Notice: Wearing a face mask is required in all buildings in the national park, regardless of vaccination status
The Oasis at Death Valley is now open with certain limitations on in-person dining in accordance with current state requirements. Learn more about dining.
Through the summer months, all guests of The Inn must check in at The Ranch.
Learn about our Health & Safety measures by clicking below.
Death Valley averages less than two inches of rainfall each year. Yet even here, in the hottest, driest and lowest spot in North America, is a thriving desert oasis with areas of wetland habitat – The Oasis at Death Valley. In a place as wild and remote as Death Valley, water, though abundant at The Oasis due to the natural springs located nearby, is still a scarce and precious resource here and throughout the State of California. The last three years have been the driest years in California history and the end is nowhere in sight.
As you enjoy our pools, gardens, accommodations and services of The Oasis at Death Valley, be assured that we are proactively managing water consumption. We are proud to run a gravity-fed system of natural springs for water and work hard to conserve this precious resource through a variety of on-site recycling and reuse methods.
The water from the natural springs is non-potable by modern standards (drinking water is provided to the Resort, the National Park Service and the Timbisha Shoshone Indian Tribe). The spring water flows through our operations and is returned to nature’s watershed by the sophisticated design of the Resort. We use reclaimed water for our golf course from the flow-through pools. Water is first sent to our two spring-fed swimming pools. From there the water travels to our Inn gardens and golf course ponds. These ponds in turn serve as the water source for irrigation of the entire golf course. Any of the water not used on site is diverted underground to Badwater Basin where it supports the thriving desert ecosystem and all its inhabitants. Also, the golf course has been a Certified Audubon Cooperative Sanctuary for several years based upon our efforts to care for this natural habitat. For information about bird migrations in Death Valley, click here.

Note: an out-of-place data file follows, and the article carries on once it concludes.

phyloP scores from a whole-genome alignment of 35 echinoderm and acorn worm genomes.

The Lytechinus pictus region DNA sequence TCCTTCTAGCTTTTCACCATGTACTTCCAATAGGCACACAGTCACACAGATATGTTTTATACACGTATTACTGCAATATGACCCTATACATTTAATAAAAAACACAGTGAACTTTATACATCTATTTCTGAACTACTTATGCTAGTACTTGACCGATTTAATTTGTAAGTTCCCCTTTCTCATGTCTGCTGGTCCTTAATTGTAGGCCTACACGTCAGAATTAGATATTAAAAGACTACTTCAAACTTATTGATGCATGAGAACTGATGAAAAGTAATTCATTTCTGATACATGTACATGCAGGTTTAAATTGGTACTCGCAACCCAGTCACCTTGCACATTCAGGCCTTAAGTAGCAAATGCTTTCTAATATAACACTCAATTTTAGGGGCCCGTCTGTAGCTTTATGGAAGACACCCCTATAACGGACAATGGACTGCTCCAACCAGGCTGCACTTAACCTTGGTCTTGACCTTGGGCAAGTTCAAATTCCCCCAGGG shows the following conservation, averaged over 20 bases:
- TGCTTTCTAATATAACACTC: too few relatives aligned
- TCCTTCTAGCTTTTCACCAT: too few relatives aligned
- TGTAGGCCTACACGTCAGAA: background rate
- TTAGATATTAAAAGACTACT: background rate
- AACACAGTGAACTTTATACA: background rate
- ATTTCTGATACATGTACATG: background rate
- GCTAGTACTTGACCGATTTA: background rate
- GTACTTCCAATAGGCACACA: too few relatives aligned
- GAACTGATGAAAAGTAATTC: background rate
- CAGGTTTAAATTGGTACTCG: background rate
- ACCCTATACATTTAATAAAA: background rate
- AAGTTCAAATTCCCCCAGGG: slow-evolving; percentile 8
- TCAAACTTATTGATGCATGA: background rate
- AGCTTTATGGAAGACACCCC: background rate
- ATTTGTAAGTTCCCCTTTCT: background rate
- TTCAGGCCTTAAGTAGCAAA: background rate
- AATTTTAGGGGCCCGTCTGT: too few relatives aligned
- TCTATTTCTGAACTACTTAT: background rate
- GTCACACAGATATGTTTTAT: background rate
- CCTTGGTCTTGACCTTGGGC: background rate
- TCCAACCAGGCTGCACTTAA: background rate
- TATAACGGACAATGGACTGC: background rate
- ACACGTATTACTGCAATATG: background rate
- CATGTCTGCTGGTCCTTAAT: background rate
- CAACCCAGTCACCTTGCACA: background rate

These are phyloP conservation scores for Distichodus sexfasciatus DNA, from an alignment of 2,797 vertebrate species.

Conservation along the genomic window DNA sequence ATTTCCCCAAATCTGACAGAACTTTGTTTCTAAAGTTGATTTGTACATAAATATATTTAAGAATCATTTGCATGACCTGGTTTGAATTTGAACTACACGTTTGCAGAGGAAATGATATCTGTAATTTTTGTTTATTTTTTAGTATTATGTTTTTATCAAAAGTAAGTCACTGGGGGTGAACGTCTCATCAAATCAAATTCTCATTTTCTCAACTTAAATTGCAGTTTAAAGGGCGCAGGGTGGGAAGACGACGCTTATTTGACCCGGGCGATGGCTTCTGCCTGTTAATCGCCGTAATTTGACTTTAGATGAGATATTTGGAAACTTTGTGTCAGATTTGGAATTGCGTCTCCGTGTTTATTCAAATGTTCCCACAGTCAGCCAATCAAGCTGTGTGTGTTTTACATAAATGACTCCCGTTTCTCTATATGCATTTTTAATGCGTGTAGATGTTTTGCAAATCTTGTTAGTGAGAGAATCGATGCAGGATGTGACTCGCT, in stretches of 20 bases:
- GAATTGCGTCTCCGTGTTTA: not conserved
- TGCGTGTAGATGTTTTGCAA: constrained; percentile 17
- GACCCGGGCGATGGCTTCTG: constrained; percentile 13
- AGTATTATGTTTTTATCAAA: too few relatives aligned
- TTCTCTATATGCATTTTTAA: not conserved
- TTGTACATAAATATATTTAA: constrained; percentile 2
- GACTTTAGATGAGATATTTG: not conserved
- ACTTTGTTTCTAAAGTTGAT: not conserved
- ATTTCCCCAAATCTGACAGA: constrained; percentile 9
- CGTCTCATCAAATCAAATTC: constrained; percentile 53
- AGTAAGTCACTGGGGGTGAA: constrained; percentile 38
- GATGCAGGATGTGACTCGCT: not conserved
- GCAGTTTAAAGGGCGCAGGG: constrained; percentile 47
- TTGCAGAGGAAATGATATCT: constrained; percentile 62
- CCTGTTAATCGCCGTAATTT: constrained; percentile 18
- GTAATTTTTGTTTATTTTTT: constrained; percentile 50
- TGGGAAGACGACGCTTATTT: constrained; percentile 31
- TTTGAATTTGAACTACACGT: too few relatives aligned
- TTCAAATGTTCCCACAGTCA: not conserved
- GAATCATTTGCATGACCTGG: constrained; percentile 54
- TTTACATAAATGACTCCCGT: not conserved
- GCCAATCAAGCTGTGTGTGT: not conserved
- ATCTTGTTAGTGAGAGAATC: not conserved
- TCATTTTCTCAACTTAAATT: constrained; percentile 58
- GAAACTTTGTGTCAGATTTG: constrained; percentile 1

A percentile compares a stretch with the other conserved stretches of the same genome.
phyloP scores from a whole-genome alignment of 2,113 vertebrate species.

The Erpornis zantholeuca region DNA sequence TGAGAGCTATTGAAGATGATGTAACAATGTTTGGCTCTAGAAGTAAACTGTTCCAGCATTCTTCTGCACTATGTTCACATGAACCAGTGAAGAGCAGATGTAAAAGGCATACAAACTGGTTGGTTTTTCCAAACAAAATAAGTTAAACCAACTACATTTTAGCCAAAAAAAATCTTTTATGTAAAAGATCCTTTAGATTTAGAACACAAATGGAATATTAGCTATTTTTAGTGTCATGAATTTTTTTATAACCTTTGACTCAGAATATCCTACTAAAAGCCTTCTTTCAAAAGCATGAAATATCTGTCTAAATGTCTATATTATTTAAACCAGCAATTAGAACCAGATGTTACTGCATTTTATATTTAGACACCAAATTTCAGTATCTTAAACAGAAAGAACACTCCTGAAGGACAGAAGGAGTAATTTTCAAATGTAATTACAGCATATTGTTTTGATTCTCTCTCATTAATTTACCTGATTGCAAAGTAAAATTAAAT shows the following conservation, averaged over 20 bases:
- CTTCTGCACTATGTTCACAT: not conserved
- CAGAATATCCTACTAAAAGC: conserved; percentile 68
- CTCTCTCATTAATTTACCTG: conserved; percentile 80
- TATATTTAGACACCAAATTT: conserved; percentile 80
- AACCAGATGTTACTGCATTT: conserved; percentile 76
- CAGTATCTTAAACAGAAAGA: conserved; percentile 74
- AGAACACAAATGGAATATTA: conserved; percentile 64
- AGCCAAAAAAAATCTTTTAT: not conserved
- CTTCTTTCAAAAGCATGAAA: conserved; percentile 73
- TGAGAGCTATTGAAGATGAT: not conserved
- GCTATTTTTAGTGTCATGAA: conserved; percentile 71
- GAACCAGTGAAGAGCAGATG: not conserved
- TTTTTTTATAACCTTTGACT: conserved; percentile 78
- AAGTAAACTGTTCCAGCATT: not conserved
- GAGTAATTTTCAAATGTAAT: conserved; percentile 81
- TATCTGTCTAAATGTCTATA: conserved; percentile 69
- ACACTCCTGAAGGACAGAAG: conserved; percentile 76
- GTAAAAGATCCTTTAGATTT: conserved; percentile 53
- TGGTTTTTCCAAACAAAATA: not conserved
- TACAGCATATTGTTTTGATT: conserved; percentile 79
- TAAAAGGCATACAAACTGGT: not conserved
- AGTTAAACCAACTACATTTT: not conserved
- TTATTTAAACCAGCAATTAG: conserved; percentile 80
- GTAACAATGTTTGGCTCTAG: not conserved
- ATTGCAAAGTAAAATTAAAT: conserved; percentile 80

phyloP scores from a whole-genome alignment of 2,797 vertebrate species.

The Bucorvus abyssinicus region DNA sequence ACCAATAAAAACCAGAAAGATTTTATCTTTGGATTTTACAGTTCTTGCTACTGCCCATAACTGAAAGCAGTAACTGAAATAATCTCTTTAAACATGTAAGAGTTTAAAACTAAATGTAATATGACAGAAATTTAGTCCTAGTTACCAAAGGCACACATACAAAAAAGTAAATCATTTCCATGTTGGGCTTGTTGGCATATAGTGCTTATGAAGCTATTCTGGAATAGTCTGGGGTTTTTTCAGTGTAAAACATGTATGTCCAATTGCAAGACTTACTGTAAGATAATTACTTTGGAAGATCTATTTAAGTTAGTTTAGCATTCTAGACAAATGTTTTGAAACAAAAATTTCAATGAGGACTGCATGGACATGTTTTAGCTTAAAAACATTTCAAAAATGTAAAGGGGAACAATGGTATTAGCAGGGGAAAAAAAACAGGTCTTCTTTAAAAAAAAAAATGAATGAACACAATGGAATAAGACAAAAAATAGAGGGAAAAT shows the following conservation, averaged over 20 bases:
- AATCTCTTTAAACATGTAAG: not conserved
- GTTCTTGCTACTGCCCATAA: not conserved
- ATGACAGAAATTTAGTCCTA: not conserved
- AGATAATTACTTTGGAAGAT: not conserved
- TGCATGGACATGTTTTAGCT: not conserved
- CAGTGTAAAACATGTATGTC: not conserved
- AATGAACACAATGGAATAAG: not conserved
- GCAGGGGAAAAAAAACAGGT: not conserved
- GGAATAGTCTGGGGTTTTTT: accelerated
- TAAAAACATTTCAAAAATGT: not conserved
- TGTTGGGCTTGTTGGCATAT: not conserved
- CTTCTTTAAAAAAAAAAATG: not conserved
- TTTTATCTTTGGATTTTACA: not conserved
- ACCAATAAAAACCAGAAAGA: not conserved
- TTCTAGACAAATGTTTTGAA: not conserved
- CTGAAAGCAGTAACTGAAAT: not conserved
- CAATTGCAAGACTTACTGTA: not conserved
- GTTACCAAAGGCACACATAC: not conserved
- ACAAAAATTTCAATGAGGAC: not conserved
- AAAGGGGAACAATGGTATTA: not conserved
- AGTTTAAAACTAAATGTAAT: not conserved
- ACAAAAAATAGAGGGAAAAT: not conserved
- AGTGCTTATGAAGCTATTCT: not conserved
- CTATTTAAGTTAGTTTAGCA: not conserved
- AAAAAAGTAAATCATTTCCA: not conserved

We are continuing to reduce water through many practices including serving water upon request only in our dining areas, refraining from aqua-thawing during food preparation, and reducing water use for the upkeep of our luscious Inn gardens through drip irrigation and planting of native drought-tolerant species. Our guest linen reuse program saves on water at both The Inn and The Ranch. Please join us as water stewards of this remarkable place by choosing to reuse your linens and towels, shortening your shower, turning off the water when brushing your teeth, and perhaps find harmony with the desert and drink beverages without ice. Together, we can ensure that the natural oasis that is The Oasis at Death Valley continues to amaze all who visit this very precious landscape for generations to come.